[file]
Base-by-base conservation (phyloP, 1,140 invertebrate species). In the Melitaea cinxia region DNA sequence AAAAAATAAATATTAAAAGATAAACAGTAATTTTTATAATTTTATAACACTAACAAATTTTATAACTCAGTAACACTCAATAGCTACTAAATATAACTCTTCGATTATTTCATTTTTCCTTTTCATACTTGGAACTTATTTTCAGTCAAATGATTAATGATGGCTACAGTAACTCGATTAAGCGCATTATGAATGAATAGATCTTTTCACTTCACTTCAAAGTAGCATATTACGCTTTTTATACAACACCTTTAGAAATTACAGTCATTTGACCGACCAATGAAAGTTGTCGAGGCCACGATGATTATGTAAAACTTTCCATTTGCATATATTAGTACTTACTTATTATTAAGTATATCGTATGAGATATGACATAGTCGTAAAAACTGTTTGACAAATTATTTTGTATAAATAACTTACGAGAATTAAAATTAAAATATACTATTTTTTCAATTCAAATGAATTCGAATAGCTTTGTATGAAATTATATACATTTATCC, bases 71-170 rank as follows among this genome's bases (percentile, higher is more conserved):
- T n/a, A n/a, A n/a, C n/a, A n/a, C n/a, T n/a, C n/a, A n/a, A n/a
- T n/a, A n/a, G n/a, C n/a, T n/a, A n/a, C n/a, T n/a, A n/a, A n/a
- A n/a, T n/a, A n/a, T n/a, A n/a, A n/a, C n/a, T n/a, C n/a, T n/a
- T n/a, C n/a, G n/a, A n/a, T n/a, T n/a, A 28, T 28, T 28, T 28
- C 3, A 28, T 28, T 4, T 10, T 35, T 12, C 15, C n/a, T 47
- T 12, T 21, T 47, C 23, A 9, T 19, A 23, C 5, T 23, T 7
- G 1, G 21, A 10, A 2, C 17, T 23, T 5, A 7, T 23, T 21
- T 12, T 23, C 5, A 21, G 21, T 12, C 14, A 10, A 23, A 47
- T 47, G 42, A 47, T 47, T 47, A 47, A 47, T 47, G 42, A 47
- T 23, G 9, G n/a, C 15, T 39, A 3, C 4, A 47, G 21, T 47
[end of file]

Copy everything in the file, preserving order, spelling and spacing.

Base-by-base conservation (phyloP, 1,140 invertebrate species). In the Melitaea cinxia region DNA sequence AAAAAATAAATATTAAAAGATAAACAGTAATTTTTATAATTTTATAACACTAACAAATTTTATAACTCAGTAACACTCAATAGCTACTAAATATAACTCTTCGATTATTTCATTTTTCCTTTTCATACTTGGAACTTATTTTCAGTCAAATGATTAATGATGGCTACAGTAACTCGATTAAGCGCATTATGAATGAATAGATCTTTTCACTTCACTTCAAAGTAGCATATTACGCTTTTTATACAACACCTTTAGAAATTACAGTCATTTGACCGACCAATGAAAGTTGTCGAGGCCACGATGATTATGTAAAACTTTCCATTTGCATATATTAGTACTTACTTATTATTAAGTATATCGTATGAGATATGACATAGTCGTAAAAACTGTTTGACAAATTATTTTGTATAAATAACTTACGAGAATTAAAATTAAAATATACTATTTTTTCAATTCAAATGAATTCGAATAGCTTTGTATGAAATTATATACATTTATCC, bases 71-170 rank as follows among this genome's bases (percentile, higher is more conserved):
- T n/a, A n/a, A n/a, C n/a, A n/a, C n/a, T n/a, C n/a, A n/a, A n/a
- T n/a, A n/a, G n/a, C n/a, T n/a, A n/a, C n/a, T n/a, A n/a, A n/a
- A n/a, T n/a, A n/a, T n/a, A n/a, A n/a, C n/a, T n/a, C n/a, T n/a
- T n/a, C n/a, G n/a, A n/a, T n/a, T n/a, A 28, T 28, T 28, T 28
- C 3, A 28, T 28, T 4, T 10, T 35, T 12, C 15, C n/a, T 47
- T 12, T 21, T 47, C 23, A 9, T 19, A 23, C 5, T 23, T 7
- G 1, G 21, A 10, A 2, C 17, T 23, T 5, A 7, T 23, T 21
- T 12, T 23, C 5, A 21, G 21, T 12, C 14, A 10, A 23, A 47
- T 47, G 42, A 47, T 47, T 47, A 47, A 47, T 47, G 42, A 47
- T 23, G 9, G n/a, C 15, T 39, A 3, C 4, A 47, G 21, T 47